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Author Topic: PerthPlus Outbacker for fixed station use?  (Read 334 times)
W1CEW
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« on: August 13, 2006, 07:35:39 PM »

Okay, so I have my eye on one of these that is available to me "gently used."  I've heard good things about it, but I wonder how it would compare, say roof mounted, with a Hustler or Butternut vertical (with adequate radials)?  Would the Outbacker be significantly inferior on the low bands?

Thanks for any thoughts,

Chuck
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W3LK
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« Reply #1 on: August 13, 2006, 08:05:33 PM »

Almost certainly, plus you would have to get on the roof to adjust the lead to change bands. This is a mobile antenna, and not all that good, at best.

I would pick the Butternut HF6V or HF9V, with the Hustler as my second choice.

73,

Lon - W3LK
Baltimore, Maryland
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KX8N
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« Reply #2 on: August 13, 2006, 08:09:10 PM »

I've got a Perth Plus that I've used for probably four years now, mounted on their ground-coupled tripod they sell.  I've really enjoyed it.  Some of my more memorable contacts have included Alaska, the former Sovied Union, and Hawaii, all on SSB running 100 watts.  I don't know how well it performs compared to those others, but I do know that it performs well.  I paid a total of close to $300 for all of it new, and it's been worth every penny.
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W5DXP
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« Reply #3 on: August 13, 2006, 08:12:35 PM »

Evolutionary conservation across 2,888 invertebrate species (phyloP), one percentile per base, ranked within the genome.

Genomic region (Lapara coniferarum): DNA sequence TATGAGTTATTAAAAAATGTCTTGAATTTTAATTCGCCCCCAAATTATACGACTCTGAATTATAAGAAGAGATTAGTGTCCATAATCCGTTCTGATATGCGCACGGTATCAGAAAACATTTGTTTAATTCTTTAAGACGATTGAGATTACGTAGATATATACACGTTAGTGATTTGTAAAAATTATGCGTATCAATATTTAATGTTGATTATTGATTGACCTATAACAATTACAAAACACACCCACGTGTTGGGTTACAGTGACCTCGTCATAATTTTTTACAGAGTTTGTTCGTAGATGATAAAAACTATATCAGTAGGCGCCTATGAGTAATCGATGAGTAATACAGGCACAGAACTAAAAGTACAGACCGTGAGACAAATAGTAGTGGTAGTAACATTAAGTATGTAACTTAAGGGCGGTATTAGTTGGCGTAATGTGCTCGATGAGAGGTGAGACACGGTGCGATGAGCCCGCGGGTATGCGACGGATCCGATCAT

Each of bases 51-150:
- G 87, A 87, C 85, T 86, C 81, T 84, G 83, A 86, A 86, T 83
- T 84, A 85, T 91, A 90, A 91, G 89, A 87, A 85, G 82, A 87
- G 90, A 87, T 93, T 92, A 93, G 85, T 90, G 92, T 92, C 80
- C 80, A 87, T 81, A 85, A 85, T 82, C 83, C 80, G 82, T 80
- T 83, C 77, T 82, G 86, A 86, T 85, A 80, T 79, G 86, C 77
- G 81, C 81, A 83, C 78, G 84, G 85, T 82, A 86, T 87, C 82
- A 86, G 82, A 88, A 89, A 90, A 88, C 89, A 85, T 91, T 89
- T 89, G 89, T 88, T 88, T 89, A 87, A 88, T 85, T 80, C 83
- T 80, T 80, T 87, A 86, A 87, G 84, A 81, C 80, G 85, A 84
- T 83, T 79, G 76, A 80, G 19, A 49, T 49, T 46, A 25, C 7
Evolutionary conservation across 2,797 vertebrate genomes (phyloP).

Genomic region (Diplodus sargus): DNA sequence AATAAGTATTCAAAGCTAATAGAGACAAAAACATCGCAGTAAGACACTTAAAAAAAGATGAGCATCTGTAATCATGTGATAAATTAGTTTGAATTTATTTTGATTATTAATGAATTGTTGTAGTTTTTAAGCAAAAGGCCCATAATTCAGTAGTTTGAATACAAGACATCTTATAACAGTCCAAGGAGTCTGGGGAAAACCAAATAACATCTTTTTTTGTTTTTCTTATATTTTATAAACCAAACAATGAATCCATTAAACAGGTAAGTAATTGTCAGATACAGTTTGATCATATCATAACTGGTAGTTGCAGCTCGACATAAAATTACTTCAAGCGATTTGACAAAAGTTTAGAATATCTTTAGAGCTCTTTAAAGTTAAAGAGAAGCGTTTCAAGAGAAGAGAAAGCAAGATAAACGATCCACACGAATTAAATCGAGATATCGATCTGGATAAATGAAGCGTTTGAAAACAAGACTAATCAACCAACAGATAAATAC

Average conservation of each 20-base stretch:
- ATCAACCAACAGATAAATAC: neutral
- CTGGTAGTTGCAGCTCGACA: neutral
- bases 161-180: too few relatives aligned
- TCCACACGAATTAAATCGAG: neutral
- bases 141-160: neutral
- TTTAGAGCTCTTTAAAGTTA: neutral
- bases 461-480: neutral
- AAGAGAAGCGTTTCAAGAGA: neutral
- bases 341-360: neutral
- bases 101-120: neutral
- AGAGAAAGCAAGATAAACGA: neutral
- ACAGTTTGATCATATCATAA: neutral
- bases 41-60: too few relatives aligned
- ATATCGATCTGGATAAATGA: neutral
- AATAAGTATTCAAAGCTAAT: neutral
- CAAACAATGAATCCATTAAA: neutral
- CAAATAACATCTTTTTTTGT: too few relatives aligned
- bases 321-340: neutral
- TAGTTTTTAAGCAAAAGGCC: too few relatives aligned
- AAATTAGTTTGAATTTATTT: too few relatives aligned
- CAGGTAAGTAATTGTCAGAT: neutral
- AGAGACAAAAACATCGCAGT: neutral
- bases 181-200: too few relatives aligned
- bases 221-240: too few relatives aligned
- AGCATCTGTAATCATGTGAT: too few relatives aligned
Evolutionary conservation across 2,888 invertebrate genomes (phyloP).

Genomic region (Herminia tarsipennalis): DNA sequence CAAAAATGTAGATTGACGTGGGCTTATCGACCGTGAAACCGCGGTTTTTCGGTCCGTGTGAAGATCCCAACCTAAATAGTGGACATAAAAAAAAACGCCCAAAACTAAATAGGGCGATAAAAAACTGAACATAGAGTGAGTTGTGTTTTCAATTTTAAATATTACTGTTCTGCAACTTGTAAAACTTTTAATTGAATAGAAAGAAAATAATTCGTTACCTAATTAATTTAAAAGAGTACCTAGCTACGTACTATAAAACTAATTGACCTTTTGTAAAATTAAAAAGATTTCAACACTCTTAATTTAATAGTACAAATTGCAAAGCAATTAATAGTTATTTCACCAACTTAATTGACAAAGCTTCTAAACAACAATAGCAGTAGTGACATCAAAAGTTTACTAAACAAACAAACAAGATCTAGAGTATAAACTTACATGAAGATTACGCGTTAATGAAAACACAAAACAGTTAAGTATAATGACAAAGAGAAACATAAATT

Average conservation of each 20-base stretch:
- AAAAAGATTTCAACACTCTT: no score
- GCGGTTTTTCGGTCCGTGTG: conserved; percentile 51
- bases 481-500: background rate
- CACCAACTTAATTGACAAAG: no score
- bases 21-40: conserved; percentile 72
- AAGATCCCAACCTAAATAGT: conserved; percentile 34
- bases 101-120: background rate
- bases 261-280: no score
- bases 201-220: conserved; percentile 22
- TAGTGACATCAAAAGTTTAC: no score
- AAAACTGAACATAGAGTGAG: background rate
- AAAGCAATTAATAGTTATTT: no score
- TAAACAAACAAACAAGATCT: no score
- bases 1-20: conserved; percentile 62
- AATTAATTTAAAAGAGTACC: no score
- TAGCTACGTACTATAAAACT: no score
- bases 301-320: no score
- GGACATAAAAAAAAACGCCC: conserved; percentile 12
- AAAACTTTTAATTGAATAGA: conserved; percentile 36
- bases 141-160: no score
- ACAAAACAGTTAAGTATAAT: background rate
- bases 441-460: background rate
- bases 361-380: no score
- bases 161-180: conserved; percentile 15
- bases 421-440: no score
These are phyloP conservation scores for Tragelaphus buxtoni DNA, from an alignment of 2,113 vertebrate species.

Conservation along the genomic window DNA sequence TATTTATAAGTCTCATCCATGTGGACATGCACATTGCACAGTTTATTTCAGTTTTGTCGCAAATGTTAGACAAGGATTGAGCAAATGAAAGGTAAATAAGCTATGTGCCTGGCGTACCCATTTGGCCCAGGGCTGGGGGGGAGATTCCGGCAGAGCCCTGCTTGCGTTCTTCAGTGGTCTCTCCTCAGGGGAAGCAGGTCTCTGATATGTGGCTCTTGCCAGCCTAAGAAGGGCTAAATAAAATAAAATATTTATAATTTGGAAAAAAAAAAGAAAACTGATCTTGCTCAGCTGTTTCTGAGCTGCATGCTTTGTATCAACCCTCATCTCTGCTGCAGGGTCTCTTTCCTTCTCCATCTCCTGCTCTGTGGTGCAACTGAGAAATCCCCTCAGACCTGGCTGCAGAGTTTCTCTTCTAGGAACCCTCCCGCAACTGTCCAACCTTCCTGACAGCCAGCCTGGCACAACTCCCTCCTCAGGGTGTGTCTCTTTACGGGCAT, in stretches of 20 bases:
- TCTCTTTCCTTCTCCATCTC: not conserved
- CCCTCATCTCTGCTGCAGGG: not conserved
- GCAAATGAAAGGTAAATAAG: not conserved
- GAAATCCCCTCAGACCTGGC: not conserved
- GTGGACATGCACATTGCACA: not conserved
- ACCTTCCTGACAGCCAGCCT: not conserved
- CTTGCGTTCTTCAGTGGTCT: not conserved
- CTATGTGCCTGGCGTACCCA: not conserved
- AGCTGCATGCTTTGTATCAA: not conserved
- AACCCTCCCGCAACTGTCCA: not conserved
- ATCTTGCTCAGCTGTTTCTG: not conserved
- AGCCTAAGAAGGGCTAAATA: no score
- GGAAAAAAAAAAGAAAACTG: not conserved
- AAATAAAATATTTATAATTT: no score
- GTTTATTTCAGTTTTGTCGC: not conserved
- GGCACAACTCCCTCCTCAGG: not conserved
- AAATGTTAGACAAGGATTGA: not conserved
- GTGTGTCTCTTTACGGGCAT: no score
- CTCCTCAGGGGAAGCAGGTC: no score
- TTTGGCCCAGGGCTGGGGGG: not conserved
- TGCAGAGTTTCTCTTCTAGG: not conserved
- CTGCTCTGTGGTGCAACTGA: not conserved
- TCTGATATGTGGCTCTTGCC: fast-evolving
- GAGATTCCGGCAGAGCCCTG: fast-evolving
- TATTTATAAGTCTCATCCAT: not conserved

Compared to a 75m dipole, an Outbacker probably radiates one watt on 75m for every 100 watts radiated by the dipole, i.e. it is about 1% efficient. Do you enjoy QRP?
--
73, Cecil, W5DXP
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73, Cecil, www.w5dxp.com
The purpose of an antenna tuner is to increase the current through the radiation resistance at the antenna to the maximum available magnitude resulting in a radiated power of I2(RRAD) from the antenna.
KQ6Q
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« Reply #4 on: August 13, 2006, 08:25:37 PM »

Only if you have to take down the antenna after every use! I use Hustler resonators for my fixed station antennas, but I have a resonator for every band, 80 through 10, with five (20-17-15-12-10) on one mast, and three (80-40-30) on another, and they're mag-mounted on a 24x56 foot metal mobilehome roof, with tuned counterpoises to help couple to the roof. They work very nicely in this setup - but I don't have to climb a ladder to change bands, and we don't have winter weather here. Given my location and lack of trees, this is a good setup for me. I also use a Valor 160m whip on 160, and I do make contacts - no comparison to a 'real' antenna for 160, but I get out on 160 about as far as I do on 6 meters with my 3 el beam - 1000-1500 miles.
  If you use the Outbacker, be SURE to give it a ground to work against - clip wire to a metal fence, extension cords laying out the ground, jumper cables, some kind of counterpoise! But with the wander lead band change, putting it on the roof of a house is a waste of an antenna!
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WB2WIK